Tip 5. Ask the financial professional if he or she has had a disciplinary history with a government regulator or had customer complaints.
- Even if a close friend or relative has recommended a financial professional, you should check the person’s background for signs of any potential problems, such as a disciplinary history by a regulator or customer complaints. The SEC, FINRA, and state securities regulators keep records on the disciplinary history of many of the financial professionals they regulate.
- Check the background of your financial professional on Investor.gov.
- State securities regulators also have background information on brokers as well as certain investment advisers. You can find your state regulator at http://www.nasaa.org/about-us/contact-us/contact-your-regulator/.
Some Key Questions for Hiring a Financial Professional
Expectations of the Relationship
- How often should I expect to hear from you?
- How often will you review my account or make recommendations to me?
- If my investments aren’t doing well, will you call me and recommend something else?
- If I invest with you, how can I keep track of how well my investments are doing?
Experience and Background
- What experience do you have, especially with people like me? What percentage of your time would you estimate that you spend on people with situations and goals that are similar to mine?
- What education have you had that relates to your work?
- What professional licenses do you hold?
- Are you registered with the SEC, a state securities regulator, or FINRA?
- How long have you done this type of work?
- Have you ever been disciplined by a regulator? If yes, what was the problem and how was it resolved?
- Have you had customer complaints? If yes, how many, what were they about, and how were they resolved?
- What type of products do you offer?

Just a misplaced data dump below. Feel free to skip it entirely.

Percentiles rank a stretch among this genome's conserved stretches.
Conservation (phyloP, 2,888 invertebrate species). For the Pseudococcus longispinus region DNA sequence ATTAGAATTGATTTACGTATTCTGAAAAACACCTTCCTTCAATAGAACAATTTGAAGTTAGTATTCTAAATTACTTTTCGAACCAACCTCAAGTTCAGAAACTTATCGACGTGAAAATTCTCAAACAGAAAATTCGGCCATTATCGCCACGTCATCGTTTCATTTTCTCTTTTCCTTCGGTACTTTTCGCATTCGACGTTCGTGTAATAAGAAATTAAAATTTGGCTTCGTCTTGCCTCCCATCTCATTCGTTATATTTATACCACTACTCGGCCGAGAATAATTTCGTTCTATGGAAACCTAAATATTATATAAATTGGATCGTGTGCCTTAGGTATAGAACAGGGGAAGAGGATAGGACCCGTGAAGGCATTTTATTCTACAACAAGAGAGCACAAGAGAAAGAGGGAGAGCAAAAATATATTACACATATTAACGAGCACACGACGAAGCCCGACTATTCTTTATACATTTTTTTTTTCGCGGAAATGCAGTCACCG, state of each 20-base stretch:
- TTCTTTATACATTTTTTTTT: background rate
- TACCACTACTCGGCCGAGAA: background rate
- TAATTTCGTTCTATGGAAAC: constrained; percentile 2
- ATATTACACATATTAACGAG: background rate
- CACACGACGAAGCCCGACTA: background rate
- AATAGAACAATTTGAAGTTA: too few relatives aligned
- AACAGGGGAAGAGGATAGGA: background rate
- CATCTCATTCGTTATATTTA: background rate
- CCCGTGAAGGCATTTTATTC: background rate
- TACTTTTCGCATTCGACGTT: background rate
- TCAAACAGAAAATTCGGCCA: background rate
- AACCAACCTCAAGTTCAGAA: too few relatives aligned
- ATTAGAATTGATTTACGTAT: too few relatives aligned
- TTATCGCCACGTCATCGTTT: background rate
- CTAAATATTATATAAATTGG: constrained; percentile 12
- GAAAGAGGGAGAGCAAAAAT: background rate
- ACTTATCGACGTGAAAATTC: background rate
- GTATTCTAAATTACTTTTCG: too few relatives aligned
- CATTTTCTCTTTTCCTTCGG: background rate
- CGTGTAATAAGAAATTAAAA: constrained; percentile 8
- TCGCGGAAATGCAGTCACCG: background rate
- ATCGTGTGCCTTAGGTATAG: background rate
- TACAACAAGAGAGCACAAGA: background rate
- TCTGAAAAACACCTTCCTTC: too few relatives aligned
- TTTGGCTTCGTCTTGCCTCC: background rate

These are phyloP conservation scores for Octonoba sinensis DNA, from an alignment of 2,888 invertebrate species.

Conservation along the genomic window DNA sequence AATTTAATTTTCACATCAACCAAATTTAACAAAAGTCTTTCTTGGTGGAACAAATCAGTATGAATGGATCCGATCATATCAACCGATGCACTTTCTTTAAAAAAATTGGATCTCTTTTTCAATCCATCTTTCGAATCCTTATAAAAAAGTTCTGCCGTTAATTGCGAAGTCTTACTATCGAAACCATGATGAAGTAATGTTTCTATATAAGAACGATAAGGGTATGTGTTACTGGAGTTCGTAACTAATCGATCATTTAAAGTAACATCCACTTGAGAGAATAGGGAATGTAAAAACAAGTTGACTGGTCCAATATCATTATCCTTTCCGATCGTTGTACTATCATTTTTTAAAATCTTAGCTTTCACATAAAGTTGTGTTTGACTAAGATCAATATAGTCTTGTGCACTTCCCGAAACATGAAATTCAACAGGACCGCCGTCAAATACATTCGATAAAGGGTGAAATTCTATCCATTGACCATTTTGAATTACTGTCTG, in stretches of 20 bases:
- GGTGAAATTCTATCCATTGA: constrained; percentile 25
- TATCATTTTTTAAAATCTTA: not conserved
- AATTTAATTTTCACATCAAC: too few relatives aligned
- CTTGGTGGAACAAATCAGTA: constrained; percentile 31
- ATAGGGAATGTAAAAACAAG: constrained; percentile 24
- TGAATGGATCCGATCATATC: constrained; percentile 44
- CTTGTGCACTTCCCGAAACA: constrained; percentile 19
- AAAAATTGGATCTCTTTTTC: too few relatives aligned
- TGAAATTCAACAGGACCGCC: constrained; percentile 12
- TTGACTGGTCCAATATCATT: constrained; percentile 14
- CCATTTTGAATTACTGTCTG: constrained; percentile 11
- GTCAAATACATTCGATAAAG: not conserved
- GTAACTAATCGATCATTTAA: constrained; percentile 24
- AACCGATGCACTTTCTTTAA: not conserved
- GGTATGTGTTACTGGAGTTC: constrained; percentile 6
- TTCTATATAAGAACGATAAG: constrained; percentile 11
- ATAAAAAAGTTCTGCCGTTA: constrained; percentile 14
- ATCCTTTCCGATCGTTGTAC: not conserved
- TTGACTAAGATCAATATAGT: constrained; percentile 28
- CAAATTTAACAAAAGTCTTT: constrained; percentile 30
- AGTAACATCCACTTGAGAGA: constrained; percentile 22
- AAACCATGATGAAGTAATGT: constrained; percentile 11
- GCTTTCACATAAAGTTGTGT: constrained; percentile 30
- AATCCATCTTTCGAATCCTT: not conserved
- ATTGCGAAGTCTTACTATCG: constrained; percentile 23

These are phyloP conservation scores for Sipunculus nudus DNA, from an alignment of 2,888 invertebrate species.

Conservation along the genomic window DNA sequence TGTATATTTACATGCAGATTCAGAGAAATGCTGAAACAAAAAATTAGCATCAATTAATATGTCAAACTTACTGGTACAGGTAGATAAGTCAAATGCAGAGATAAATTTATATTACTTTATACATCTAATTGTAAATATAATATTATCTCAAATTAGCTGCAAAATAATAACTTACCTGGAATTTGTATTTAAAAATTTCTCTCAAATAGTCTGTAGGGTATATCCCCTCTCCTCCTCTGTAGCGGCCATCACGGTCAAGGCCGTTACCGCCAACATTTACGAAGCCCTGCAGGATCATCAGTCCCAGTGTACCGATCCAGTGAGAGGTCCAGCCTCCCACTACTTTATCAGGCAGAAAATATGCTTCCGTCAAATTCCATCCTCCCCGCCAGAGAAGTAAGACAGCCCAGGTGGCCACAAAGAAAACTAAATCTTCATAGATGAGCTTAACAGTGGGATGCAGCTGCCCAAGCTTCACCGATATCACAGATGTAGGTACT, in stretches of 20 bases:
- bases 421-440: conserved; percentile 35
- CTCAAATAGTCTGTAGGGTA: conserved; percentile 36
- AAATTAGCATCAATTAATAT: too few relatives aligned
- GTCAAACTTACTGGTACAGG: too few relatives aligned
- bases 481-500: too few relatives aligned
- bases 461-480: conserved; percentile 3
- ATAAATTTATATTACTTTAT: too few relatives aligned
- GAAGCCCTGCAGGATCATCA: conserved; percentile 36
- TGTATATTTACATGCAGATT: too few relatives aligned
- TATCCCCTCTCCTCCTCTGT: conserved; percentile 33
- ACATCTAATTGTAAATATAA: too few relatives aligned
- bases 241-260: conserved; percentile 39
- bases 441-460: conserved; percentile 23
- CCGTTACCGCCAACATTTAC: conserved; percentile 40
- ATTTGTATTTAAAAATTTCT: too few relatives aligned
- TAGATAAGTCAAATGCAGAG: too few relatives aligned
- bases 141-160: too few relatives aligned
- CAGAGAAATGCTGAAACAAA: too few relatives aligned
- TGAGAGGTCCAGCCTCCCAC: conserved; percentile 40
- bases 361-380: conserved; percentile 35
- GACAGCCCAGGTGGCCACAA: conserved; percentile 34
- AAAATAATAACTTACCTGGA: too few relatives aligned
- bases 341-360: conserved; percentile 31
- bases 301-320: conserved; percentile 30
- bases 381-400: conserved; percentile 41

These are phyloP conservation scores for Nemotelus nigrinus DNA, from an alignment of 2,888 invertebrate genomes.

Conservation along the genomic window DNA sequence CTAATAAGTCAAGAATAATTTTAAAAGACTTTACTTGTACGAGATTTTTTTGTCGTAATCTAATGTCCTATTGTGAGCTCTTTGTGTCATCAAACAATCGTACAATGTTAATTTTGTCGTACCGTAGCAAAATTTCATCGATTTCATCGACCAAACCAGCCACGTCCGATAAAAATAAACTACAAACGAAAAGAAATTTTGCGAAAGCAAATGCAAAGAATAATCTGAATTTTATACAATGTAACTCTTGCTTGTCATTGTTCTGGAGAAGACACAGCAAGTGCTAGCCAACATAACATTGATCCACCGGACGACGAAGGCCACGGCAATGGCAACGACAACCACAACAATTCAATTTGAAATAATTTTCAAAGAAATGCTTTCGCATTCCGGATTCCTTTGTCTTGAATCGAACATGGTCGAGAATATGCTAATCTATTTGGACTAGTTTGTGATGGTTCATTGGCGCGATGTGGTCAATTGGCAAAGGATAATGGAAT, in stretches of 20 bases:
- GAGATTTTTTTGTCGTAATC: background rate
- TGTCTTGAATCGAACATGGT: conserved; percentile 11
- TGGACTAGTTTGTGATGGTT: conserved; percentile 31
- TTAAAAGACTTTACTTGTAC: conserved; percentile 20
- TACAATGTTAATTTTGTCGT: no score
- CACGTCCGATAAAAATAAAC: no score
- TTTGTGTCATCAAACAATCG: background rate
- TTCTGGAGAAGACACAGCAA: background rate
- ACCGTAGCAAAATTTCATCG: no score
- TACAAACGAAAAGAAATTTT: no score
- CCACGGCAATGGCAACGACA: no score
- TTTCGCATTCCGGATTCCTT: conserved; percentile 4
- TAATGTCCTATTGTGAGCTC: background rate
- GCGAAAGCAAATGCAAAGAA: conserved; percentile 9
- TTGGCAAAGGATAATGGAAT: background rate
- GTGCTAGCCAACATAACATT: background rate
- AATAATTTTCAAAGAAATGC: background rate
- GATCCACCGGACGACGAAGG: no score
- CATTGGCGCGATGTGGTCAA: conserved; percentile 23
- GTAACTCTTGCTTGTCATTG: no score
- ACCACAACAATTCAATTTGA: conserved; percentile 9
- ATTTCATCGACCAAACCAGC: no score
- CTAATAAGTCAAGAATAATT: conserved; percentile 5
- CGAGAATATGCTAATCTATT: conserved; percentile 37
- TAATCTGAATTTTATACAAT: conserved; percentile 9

- How many different products do you offer?
- Do you offer “house” products? If so, what types of products are they, and do you receive any incentives for selling these products, or for maintaining them in a customer’s account? What kind of incentives are they?
Payments and Fees
- How do you get paid?
- How does your firm get paid?
- Given my situation and what I’m looking for, what is the [best / most cost effective] way for me to pay for financial services? Why?
- What are the fees that I will pay for products and services?
- How and when will I see the fees I pay?
- Which of those fees will I pay directly (such as a commission on a stock trade) and which are taken directly from the products I own (such as some mutual fund expenses)?
- If I invested $1000 with you today, approximately how much would you get paid during the following year, based on my investment?
- Does someone else (such as a fund company) pay you or your firm for offering or selling these products or services?
For additional information, see the SEC’s website for individual investors, Investor.gov, and these resources:
SEC Investor Bulletin: How Fees and Expenses Affect Your Investment Portfolio
SEC Publication: Protect Your Money: Check out Brokers and Investment Advisers
FINRA Publication: Selecting Investment Professionals
National Association of Personal Financial Advisers Publication: Pursuit of a Financial Adviser: Field Guide
The Office of Investor Education and Advocacy has provided this information as a service to investors. It is neither a legal interpretation nor a statement of SEC policy. If you have questions concerning the meaning or application of a particular law or rule, please consult with an attorney who specializes in securities law.